I got a job! I will start using my JS skills for dolla bills on Monday. I will blog all about my rather tiring job search soon. For now, I will resume blogging about Hack Reactor from where I left off. During the 2nd half of the program, I didn’t do any blogging, but I took plenty of notes for the sake of blogging at a later time, so prepare to be amazed …or mildly amused. Remember, the following rollercoaster ride took place during late-October through mid-November.
Recap of Events
Interim Week (different format)
The 2nd half of Hack Reactor starts with an “interim week” (aka “solo week”) where expectations are a bit cloudy. The Hack Reactor website didn’t do a good job of explaining that the injection of an interim week means that Hack Reactor is really a 13-week program. During this special week, Hack Reactor HQ is not guaranteed to be open to students. Also, students are not guaranteed any access to staff. The staff is either taking a break or working on reconfiguring the offices or other changes.
In other words, the students are on their own for starting the first week of developing their personal projects. Students self-organize if they want to meet up at a cafe or whathaveyou to enable collaboration.
What I Did
- I spent most of my time working from HR HQ when it was open. I used nearby cafes when it wasn’t.
- Like a few others, I used interim week to do some travelling and to catch up on sleep.
- At one point (maybe after interim week?), I broke my laptop by being a Linux noob. I was one of few Ubuntu users in my cohort, and I had trouble dealing with permission/access issues. I eventually followed some StackOverflow suggestion and fucked up my permissions so badly that I had to reinstall Ubuntu. As you can imagine, my emotions are still failing to heal from that self-inflicted disaster.
- FYI, my new job is giving me a Mac. Soon I will join the majority of devs in the promise land of screens that actually reproduce accurate colors, impressive battery life, and installation wonders such as homebrew.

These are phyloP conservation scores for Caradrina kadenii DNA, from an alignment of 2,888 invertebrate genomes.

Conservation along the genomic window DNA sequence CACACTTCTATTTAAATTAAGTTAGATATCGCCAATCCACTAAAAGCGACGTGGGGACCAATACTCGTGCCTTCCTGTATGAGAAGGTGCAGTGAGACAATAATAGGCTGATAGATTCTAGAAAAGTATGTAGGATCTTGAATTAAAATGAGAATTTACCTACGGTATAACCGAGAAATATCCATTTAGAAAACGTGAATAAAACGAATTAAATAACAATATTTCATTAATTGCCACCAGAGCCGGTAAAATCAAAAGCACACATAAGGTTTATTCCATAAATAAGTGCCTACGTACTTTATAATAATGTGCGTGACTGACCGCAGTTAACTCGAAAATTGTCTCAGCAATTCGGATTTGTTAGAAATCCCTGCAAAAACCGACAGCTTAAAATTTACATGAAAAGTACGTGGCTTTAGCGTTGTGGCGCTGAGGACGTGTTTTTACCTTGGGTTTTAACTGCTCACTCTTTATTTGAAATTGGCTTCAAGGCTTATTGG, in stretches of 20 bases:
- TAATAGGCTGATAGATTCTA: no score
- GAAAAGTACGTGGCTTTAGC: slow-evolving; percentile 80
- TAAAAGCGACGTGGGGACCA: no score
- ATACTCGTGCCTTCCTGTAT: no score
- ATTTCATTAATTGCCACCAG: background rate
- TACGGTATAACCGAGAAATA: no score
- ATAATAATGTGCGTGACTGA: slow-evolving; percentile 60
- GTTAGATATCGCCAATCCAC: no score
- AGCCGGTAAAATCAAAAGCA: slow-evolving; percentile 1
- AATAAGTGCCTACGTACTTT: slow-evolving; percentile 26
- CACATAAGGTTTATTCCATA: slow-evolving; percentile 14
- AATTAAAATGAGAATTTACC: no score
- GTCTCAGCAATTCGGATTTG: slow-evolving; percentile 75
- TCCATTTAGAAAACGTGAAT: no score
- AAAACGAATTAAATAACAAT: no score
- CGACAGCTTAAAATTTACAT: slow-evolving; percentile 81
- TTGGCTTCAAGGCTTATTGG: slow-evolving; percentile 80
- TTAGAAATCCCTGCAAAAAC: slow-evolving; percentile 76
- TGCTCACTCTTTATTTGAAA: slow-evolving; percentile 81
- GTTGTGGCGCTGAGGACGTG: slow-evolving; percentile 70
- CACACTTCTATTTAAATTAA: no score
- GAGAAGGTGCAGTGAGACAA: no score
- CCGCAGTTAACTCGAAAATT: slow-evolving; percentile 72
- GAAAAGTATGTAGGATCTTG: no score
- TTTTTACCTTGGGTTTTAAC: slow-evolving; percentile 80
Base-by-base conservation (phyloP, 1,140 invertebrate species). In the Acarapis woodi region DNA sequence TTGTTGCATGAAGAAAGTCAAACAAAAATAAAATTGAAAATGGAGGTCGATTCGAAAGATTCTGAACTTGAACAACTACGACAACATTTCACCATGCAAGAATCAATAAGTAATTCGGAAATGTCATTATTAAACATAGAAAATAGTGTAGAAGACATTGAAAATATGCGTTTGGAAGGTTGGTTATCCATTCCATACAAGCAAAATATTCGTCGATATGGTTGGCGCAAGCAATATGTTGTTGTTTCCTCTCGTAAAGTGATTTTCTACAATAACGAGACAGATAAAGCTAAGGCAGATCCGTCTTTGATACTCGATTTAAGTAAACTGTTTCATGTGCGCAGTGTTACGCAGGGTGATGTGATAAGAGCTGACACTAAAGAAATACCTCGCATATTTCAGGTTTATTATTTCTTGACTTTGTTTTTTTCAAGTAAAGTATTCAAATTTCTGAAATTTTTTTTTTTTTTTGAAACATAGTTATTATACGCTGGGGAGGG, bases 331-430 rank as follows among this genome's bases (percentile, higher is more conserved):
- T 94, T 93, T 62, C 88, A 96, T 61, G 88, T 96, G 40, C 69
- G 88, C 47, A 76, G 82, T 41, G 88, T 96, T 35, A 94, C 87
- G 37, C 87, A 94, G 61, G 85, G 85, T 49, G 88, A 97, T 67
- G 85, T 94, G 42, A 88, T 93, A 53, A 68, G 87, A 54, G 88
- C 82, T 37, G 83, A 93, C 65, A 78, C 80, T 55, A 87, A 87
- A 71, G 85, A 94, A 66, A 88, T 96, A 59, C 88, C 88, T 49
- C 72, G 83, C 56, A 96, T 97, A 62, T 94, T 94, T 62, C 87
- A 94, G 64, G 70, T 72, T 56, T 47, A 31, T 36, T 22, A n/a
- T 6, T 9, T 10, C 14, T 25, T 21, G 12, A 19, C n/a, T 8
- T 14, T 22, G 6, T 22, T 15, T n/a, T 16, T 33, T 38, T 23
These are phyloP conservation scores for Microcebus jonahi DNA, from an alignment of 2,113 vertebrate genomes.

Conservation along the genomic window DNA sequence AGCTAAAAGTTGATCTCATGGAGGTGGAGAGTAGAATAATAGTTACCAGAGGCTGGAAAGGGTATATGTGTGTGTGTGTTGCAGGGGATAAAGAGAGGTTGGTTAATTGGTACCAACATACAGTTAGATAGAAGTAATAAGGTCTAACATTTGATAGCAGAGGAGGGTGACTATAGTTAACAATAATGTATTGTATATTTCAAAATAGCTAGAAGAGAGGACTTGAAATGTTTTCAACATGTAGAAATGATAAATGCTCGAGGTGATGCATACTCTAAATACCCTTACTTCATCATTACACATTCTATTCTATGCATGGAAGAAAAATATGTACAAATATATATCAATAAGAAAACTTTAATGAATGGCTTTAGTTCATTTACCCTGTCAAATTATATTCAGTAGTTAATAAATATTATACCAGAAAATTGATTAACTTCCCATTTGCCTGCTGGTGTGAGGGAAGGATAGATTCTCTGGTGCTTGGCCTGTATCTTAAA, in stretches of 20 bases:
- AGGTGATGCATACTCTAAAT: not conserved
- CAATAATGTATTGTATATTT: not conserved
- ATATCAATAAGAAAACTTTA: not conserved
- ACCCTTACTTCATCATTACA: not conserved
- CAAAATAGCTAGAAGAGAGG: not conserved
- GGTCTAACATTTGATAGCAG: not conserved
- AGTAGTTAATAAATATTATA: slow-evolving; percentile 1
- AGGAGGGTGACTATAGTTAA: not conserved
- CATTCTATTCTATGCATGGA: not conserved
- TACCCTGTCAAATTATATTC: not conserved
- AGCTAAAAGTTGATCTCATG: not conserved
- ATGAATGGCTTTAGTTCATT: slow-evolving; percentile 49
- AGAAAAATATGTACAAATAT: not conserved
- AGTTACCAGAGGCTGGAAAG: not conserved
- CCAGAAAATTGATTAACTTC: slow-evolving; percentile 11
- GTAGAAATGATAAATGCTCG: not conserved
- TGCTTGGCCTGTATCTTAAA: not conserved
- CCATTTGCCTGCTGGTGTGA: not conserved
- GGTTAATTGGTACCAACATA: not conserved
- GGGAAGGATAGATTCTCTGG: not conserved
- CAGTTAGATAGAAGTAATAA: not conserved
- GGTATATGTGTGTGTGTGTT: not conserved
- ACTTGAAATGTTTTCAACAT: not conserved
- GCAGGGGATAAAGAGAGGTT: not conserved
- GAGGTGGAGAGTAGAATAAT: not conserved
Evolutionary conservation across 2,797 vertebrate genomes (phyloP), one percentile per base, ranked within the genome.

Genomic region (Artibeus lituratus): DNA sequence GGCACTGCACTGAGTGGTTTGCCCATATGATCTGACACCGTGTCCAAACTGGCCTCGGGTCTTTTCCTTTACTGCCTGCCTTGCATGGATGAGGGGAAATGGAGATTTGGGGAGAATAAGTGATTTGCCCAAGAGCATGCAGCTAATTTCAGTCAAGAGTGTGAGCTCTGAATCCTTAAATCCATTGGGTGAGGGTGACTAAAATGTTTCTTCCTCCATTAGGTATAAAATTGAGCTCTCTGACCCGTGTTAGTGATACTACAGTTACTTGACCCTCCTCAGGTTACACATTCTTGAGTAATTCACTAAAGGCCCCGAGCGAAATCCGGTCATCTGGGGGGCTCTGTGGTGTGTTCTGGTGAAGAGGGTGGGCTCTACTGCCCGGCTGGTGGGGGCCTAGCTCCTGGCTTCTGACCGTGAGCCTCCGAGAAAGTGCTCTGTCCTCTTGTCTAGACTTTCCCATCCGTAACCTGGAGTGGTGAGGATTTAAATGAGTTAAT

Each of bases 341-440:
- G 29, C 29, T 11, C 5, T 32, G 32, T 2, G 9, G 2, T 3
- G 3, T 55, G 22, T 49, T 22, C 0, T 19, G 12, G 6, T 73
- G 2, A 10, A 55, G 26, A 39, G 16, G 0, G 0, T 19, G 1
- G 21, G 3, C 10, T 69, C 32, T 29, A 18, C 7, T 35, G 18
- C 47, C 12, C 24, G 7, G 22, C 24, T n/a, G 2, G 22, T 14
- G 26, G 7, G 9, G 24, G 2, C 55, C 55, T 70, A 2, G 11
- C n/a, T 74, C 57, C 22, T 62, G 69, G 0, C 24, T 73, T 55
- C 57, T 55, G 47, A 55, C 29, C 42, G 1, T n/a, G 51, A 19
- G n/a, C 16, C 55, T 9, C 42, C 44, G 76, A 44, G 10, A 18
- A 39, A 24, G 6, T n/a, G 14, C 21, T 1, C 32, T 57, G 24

- In my cohort, we organized a night to go to a movie theater for Ender’s Game. Good times.
- A rep from Famous stopped by to give a presentation about a brand new web app framework. It’s so new that even now, Famous is in beta. Back during the personal project period, it was in a closed beta (or was it alpha?), but Famous was inviting Hack Reactor students to access it! The framework renders special
<div>elements in a breathtaking way. I never used it, but I will talk about it a bit more in another blog post.
What I Learned
Holy. Crap. I learned so much during the personal project weeks. Admittedly, I didn’t work extra long hours until the last week or so before the deadline. By then, I was working at least 80 hours per week. In the first couple of days, I realized there was so much I had to learn that it felt quite overwhelming, and I had a difficult time starting.
Obviously I would have to learn a lot of app concepts, engineer some solid logic, etc. But I also had to do all this while learning new tools.
- Balsamiq: Wireframing software. Creating wireframes really helps when trying to explain what you hope to build. To practice communication skills and project management, students had to explain their progress/goals very briefly during small stand-up meetings.
- Yeoman: Boilerplate/scaffold generator. I used an Angular-Express generator to help me get started making a full-stack app with boilerplate code for Angular, Node, and Express. This served as a great “starter pack” of code.
- Grunt: Task runner. To be honest, I used Grunt simpy because it came with Yeoman. However, gaining exposure to the tool opened my eyes to the possibilities provided by task runners like Grunt.
- Stylus: CSS pre-processor. I’m not sure if CSS pre-processors are part of the tech stack or “just” another set of dev tools, but for what it’s worth, I didn’t write pure CSS for Co-Compare. Instead, I wrote Stylus CSS. I like the visual design side of front-end development, and using Stylus made that facet even more fun.
- Heroku: Web app hosting provider. It’s easy to use because it follows a git workflow, but deployment still has challenges (re: environment configuration).
The Tortured (ok not really) Birth of An Idea